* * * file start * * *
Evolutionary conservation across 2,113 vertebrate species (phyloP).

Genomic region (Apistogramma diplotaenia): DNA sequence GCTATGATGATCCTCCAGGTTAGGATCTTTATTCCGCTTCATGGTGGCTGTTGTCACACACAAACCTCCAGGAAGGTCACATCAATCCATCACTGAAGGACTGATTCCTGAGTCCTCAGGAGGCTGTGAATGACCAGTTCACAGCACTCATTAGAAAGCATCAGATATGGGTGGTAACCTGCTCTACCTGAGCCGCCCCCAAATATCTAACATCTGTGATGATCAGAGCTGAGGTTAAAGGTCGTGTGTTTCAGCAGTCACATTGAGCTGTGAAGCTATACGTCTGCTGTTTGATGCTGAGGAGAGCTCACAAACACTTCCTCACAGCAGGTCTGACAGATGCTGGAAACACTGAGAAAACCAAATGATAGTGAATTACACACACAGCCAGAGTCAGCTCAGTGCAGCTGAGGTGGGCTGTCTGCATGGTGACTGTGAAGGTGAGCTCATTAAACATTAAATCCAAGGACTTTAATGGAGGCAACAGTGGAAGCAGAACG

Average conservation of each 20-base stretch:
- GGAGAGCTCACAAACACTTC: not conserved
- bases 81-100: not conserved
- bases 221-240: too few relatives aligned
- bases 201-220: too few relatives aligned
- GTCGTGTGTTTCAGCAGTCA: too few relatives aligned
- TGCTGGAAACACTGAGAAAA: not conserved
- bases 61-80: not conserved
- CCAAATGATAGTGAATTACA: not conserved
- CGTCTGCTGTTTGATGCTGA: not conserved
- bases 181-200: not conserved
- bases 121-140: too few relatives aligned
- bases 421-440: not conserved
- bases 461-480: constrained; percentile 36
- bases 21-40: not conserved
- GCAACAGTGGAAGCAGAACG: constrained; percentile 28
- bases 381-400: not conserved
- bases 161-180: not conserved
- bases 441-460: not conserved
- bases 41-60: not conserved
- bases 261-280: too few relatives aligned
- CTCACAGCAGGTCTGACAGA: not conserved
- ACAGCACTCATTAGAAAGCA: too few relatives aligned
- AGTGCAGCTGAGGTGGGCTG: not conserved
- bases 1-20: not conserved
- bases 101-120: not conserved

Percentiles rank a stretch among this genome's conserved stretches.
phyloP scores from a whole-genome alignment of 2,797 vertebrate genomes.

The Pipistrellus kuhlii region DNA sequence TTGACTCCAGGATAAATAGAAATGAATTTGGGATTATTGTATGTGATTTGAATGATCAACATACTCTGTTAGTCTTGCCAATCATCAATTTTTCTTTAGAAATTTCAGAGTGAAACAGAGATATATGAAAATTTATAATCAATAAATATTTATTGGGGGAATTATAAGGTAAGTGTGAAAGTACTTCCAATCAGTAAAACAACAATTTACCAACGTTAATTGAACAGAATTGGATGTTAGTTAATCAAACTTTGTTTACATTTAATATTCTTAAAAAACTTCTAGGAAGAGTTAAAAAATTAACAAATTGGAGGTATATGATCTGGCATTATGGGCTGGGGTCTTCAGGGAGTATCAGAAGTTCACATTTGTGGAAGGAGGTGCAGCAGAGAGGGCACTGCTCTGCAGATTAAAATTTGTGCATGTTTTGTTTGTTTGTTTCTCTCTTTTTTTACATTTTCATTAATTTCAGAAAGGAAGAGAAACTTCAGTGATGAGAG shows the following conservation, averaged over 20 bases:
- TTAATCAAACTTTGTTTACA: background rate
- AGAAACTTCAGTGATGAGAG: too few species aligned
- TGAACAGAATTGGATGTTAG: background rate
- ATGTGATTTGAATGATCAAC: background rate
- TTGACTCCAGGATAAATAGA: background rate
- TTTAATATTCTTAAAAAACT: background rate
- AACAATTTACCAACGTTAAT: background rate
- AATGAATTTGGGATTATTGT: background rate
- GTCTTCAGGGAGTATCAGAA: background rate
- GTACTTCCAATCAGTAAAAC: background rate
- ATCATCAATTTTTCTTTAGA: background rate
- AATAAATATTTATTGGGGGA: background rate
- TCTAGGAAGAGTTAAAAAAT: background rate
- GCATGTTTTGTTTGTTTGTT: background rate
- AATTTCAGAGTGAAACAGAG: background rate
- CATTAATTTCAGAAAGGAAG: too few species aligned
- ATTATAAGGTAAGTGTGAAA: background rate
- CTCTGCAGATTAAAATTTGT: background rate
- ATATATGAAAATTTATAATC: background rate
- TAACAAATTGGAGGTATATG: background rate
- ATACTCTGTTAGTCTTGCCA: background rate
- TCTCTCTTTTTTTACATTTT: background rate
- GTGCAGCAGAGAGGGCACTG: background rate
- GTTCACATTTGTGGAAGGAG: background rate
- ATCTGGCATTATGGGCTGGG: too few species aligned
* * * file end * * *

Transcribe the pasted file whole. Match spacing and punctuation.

Evolutionary conservation across 2,113 vertebrate species (phyloP).

Genomic region (Apistogramma diplotaenia): DNA sequence GCTATGATGATCCTCCAGGTTAGGATCTTTATTCCGCTTCATGGTGGCTGTTGTCACACACAAACCTCCAGGAAGGTCACATCAATCCATCACTGAAGGACTGATTCCTGAGTCCTCAGGAGGCTGTGAATGACCAGTTCACAGCACTCATTAGAAAGCATCAGATATGGGTGGTAACCTGCTCTACCTGAGCCGCCCCCAAATATCTAACATCTGTGATGATCAGAGCTGAGGTTAAAGGTCGTGTGTTTCAGCAGTCACATTGAGCTGTGAAGCTATACGTCTGCTGTTTGATGCTGAGGAGAGCTCACAAACACTTCCTCACAGCAGGTCTGACAGATGCTGGAAACACTGAGAAAACCAAATGATAGTGAATTACACACACAGCCAGAGTCAGCTCAGTGCAGCTGAGGTGGGCTGTCTGCATGGTGACTGTGAAGGTGAGCTCATTAAACATTAAATCCAAGGACTTTAATGGAGGCAACAGTGGAAGCAGAACG

Average conservation of each 20-base stretch:
- GGAGAGCTCACAAACACTTC: not conserved
- bases 81-100: not conserved
- bases 221-240: too few relatives aligned
- bases 201-220: too few relatives aligned
- GTCGTGTGTTTCAGCAGTCA: too few relatives aligned
- TGCTGGAAACACTGAGAAAA: not conserved
- bases 61-80: not conserved
- CCAAATGATAGTGAATTACA: not conserved
- CGTCTGCTGTTTGATGCTGA: not conserved
- bases 181-200: not conserved
- bases 121-140: too few relatives aligned
- bases 421-440: not conserved
- bases 461-480: constrained; percentile 36
- bases 21-40: not conserved
- GCAACAGTGGAAGCAGAACG: constrained; percentile 28
- bases 381-400: not conserved
- bases 161-180: not conserved
- bases 441-460: not conserved
- bases 41-60: not conserved
- bases 261-280: too few relatives aligned
- CTCACAGCAGGTCTGACAGA: not conserved
- ACAGCACTCATTAGAAAGCA: too few relatives aligned
- AGTGCAGCTGAGGTGGGCTG: not conserved
- bases 1-20: not conserved
- bases 101-120: not conserved

Percentiles rank a stretch among this genome's conserved stretches.
phyloP scores from a whole-genome alignment of 2,797 vertebrate genomes.

The Pipistrellus kuhlii region DNA sequence TTGACTCCAGGATAAATAGAAATGAATTTGGGATTATTGTATGTGATTTGAATGATCAACATACTCTGTTAGTCTTGCCAATCATCAATTTTTCTTTAGAAATTTCAGAGTGAAACAGAGATATATGAAAATTTATAATCAATAAATATTTATTGGGGGAATTATAAGGTAAGTGTGAAAGTACTTCCAATCAGTAAAACAACAATTTACCAACGTTAATTGAACAGAATTGGATGTTAGTTAATCAAACTTTGTTTACATTTAATATTCTTAAAAAACTTCTAGGAAGAGTTAAAAAATTAACAAATTGGAGGTATATGATCTGGCATTATGGGCTGGGGTCTTCAGGGAGTATCAGAAGTTCACATTTGTGGAAGGAGGTGCAGCAGAGAGGGCACTGCTCTGCAGATTAAAATTTGTGCATGTTTTGTTTGTTTGTTTCTCTCTTTTTTTACATTTTCATTAATTTCAGAAAGGAAGAGAAACTTCAGTGATGAGAG shows the following conservation, averaged over 20 bases:
- TTAATCAAACTTTGTTTACA: background rate
- AGAAACTTCAGTGATGAGAG: too few species aligned
- TGAACAGAATTGGATGTTAG: background rate
- ATGTGATTTGAATGATCAAC: background rate
- TTGACTCCAGGATAAATAGA: background rate
- TTTAATATTCTTAAAAAACT: background rate
- AACAATTTACCAACGTTAAT: background rate
- AATGAATTTGGGATTATTGT: background rate
- GTCTTCAGGGAGTATCAGAA: background rate
- GTACTTCCAATCAGTAAAAC: background rate
- ATCATCAATTTTTCTTTAGA: background rate
- AATAAATATTTATTGGGGGA: background rate
- TCTAGGAAGAGTTAAAAAAT: background rate
- GCATGTTTTGTTTGTTTGTT: background rate
- AATTTCAGAGTGAAACAGAG: background rate
- CATTAATTTCAGAAAGGAAG: too few species aligned
- ATTATAAGGTAAGTGTGAAA: background rate
- CTCTGCAGATTAAAATTTGT: background rate
- ATATATGAAAATTTATAATC: background rate
- TAACAAATTGGAGGTATATG: background rate
- ATACTCTGTTAGTCTTGCCA: background rate
- TCTCTCTTTTTTTACATTTT: background rate
- GTGCAGCAGAGAGGGCACTG: background rate
- GTTCACATTTGTGGAAGGAG: background rate
- ATCTGGCATTATGGGCTGGG: too few species aligned